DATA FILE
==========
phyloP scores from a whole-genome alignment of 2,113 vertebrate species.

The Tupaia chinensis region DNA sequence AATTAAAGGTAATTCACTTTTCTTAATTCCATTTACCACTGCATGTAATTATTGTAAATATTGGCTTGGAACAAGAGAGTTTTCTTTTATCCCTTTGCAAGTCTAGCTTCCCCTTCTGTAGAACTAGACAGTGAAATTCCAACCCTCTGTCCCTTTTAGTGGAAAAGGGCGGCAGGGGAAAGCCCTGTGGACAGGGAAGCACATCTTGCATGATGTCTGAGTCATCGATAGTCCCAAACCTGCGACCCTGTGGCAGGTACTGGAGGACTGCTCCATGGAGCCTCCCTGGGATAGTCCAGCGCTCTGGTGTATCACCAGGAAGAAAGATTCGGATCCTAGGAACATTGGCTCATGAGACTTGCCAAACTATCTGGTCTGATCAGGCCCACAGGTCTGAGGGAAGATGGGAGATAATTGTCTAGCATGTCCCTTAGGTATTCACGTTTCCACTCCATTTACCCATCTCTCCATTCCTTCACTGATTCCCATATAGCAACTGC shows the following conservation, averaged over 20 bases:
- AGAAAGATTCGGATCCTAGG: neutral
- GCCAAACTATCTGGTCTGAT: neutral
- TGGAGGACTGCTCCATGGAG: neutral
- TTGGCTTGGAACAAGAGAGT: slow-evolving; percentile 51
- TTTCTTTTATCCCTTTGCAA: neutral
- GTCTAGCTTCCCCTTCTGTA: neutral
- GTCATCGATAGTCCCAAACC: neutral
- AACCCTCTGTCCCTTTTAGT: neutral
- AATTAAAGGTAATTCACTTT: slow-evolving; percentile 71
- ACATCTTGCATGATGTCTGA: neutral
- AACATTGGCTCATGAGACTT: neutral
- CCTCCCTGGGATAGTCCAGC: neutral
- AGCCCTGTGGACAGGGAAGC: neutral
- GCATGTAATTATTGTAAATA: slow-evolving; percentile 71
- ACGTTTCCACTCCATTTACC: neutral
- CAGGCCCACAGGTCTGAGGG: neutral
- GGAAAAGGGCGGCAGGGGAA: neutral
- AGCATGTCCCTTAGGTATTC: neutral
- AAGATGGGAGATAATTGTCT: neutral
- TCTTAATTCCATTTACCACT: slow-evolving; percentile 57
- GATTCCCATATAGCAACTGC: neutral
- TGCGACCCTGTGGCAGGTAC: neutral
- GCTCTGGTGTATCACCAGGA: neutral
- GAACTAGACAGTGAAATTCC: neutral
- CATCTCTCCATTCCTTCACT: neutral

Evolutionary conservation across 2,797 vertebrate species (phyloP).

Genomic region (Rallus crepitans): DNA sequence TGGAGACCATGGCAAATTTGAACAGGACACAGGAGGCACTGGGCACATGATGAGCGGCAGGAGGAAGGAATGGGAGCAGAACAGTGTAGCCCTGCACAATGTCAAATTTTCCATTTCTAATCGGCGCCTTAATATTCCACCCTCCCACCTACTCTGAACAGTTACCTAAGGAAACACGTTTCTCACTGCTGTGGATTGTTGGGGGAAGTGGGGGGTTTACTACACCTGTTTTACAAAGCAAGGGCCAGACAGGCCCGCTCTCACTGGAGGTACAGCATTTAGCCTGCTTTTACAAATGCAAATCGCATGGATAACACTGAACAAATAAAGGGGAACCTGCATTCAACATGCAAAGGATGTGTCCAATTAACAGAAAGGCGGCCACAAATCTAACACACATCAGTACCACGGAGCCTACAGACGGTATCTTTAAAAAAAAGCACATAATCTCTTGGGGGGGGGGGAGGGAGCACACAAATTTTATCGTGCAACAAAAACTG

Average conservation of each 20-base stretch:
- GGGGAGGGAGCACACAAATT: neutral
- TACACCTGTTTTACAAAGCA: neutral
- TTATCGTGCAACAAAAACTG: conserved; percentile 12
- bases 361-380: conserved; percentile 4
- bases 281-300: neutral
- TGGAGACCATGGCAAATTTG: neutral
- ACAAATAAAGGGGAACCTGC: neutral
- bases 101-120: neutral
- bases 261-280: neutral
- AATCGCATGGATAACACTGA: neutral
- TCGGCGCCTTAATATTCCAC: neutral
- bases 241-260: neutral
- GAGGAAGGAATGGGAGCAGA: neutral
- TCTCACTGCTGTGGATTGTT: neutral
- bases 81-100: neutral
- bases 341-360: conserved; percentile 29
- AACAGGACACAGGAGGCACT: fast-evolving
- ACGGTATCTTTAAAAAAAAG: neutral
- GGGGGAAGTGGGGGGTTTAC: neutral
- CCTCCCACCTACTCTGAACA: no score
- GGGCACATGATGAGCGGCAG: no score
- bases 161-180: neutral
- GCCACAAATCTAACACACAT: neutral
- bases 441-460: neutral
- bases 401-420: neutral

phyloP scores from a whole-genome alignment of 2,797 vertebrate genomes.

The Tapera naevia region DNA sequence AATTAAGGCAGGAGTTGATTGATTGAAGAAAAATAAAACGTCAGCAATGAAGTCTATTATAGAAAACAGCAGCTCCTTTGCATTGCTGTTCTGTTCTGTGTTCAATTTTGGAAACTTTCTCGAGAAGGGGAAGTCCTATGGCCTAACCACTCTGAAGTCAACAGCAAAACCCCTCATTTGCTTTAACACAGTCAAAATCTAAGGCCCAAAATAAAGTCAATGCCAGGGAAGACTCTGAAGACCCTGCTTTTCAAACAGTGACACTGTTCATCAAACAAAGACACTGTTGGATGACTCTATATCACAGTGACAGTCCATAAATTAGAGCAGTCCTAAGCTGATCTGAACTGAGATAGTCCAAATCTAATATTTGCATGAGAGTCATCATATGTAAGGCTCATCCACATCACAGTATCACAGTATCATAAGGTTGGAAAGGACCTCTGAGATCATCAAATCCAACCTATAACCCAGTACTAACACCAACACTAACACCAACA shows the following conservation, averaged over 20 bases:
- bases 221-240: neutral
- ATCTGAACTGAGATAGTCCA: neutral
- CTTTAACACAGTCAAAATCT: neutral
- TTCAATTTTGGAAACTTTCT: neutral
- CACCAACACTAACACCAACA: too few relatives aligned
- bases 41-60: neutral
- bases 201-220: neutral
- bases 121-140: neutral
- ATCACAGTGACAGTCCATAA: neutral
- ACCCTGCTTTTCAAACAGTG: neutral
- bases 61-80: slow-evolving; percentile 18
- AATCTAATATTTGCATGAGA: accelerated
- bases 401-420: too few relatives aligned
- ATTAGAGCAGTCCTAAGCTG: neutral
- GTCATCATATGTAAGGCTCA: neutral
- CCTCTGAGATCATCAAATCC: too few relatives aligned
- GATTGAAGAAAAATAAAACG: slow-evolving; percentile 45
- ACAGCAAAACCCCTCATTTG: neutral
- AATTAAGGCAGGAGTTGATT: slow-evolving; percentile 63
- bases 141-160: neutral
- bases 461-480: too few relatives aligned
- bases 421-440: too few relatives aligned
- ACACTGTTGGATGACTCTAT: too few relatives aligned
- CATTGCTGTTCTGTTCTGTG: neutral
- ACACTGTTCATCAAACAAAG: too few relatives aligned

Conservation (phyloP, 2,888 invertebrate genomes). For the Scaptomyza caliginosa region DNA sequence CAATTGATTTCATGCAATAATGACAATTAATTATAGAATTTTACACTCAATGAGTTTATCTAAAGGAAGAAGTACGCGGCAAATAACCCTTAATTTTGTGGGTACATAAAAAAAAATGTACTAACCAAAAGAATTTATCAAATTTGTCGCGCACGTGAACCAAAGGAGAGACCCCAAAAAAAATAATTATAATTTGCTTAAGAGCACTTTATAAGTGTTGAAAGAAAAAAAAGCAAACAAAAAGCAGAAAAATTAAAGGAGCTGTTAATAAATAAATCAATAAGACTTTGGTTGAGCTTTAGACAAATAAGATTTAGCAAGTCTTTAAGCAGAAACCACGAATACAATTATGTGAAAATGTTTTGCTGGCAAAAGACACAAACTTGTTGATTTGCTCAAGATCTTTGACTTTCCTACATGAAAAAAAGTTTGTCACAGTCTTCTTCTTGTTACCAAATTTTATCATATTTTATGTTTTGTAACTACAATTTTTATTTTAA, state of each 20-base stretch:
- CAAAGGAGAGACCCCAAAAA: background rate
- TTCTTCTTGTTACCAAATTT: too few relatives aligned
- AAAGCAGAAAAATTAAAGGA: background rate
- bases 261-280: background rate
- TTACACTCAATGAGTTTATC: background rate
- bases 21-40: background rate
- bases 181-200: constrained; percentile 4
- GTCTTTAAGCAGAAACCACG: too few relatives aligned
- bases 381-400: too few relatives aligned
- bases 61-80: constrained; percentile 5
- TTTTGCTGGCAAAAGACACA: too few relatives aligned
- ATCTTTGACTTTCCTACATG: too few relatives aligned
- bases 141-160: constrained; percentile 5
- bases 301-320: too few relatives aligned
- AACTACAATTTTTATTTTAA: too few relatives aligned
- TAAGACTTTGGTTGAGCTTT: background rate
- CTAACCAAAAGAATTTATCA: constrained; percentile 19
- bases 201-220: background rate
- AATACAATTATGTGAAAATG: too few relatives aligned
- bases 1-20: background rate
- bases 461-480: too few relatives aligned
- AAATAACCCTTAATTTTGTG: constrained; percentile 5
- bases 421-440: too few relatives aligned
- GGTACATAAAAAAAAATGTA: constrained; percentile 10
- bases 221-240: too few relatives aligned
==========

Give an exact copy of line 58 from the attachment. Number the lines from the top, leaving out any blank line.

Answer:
- bases 221-240: neutral